Reference Number: 588
The intestinal tract is inhabited by a tremendous number of microorganisms, termed the gut microbiota. These microorganisms
live in a mutualistic relationship with their host and assist in the degradation of complex carbohydrates. Although the
gut microbiota is generally considered beneficial, the vast number of microbial cells also form a permanent threat to the
host. Thus, the intestinal epithelium is covered with a dense layer of mucus to prevent translocation of the gut microbiota
into underlying tissues. Intestinal mucus is an organized glycoprotein network with a host-specific glycan structure. While
the mucus layer has long been considered a passive, host-designed barrier, recent studies showed that maturation and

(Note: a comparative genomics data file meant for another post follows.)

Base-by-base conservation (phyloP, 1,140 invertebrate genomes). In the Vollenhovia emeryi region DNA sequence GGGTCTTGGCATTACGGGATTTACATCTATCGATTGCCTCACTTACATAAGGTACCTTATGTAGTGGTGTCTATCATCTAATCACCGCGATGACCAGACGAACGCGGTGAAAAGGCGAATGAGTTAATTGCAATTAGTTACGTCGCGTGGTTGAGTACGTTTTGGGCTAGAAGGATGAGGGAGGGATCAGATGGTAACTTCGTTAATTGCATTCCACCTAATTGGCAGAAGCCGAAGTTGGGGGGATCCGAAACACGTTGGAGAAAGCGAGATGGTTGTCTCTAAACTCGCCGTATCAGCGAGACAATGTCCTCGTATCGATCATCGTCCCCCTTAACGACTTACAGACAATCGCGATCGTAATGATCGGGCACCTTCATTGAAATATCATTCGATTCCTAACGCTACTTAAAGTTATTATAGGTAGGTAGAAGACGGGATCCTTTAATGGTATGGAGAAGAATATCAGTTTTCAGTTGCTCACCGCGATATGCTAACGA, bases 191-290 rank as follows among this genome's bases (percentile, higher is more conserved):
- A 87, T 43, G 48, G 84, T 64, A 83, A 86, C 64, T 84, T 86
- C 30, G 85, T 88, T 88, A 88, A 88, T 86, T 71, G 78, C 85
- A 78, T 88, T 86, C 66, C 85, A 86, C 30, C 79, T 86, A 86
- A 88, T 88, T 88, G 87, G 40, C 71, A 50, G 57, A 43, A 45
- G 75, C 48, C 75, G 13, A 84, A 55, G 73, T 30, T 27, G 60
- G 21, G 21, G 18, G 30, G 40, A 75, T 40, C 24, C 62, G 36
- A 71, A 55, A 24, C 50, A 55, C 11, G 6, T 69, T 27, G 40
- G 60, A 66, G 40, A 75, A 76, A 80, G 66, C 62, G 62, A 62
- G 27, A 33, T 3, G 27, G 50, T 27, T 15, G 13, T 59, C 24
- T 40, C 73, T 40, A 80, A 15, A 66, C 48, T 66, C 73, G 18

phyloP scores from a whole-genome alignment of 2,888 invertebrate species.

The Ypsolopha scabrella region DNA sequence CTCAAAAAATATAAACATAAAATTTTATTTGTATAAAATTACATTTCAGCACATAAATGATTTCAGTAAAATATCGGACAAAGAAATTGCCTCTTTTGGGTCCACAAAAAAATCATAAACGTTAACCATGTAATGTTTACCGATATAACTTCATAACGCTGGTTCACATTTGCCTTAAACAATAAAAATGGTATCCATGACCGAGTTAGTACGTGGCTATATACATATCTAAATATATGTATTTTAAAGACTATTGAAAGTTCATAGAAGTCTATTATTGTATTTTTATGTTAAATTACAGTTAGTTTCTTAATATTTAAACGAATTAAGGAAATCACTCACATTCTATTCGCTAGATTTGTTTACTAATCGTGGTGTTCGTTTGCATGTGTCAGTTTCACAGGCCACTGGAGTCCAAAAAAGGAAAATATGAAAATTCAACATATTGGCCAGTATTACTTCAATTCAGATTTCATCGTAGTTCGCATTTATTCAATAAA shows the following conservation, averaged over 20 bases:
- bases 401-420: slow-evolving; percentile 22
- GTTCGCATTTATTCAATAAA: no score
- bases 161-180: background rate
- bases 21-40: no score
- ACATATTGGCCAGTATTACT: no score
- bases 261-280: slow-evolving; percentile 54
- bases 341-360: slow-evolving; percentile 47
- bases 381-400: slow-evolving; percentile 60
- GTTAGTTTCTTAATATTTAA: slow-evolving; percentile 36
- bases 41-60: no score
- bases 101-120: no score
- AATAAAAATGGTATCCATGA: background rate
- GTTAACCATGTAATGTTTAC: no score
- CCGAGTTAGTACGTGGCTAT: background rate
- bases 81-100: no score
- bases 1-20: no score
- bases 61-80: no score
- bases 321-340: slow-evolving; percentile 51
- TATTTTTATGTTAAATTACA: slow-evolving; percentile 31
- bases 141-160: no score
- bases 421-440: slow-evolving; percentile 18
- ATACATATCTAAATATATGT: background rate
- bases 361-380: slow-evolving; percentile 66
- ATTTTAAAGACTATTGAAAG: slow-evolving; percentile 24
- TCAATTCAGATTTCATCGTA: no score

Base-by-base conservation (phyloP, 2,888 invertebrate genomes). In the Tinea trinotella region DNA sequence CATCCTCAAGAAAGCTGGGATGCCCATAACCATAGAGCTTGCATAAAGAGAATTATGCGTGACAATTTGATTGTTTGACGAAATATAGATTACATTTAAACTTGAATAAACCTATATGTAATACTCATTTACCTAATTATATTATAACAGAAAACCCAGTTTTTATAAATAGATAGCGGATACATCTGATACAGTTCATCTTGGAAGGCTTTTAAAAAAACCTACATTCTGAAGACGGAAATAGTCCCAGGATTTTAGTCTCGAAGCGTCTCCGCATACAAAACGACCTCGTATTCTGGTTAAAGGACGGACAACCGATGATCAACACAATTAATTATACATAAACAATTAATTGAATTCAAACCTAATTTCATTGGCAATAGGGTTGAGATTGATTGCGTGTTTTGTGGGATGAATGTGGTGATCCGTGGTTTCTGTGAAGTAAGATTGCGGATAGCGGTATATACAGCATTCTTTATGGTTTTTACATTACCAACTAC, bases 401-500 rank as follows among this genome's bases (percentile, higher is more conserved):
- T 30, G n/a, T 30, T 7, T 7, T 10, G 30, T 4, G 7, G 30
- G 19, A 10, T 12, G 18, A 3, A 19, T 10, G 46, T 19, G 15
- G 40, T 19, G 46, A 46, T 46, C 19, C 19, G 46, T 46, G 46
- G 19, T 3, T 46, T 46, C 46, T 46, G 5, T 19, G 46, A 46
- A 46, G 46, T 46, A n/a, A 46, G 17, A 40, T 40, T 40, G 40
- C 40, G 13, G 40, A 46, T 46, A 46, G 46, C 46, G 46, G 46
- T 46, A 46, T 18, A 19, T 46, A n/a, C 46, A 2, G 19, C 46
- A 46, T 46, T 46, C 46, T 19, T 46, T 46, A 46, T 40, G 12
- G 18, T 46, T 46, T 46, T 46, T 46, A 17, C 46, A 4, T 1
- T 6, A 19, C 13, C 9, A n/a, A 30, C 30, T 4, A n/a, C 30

function of the mucus layer are strongly influenced by the gut microbiota. In return, the glycan repertoire of mucins can
select for distinct mucosa-associated bacteria that are able to bind or degrade specific mucin glycans as a nutrient source.
Because the intestinal mucus layer is at the crucial interface between host and microbes, its breakdown leads to gut bacterial
encroachment that can eventually cause inflammation and infection. Accordingly, a dysfunctional mucus layer has
been observed in colitis in mice and humans. Moreover, the increased consumption of a low-fiber Western-style diet in our
modern society has recently been demonstrated to cause bacteria-mediated defects of the intestinal mucus layer. Here, I
will review current knowledge on the interaction between gut bacteria and the intestinal mucus layer in health and disease.
Understanding the molecular details of this host–microbe interaction may contribute to the development of novel treatment
options for diseases involving a dysfunctional mucus layer, such as ulcerative colitis.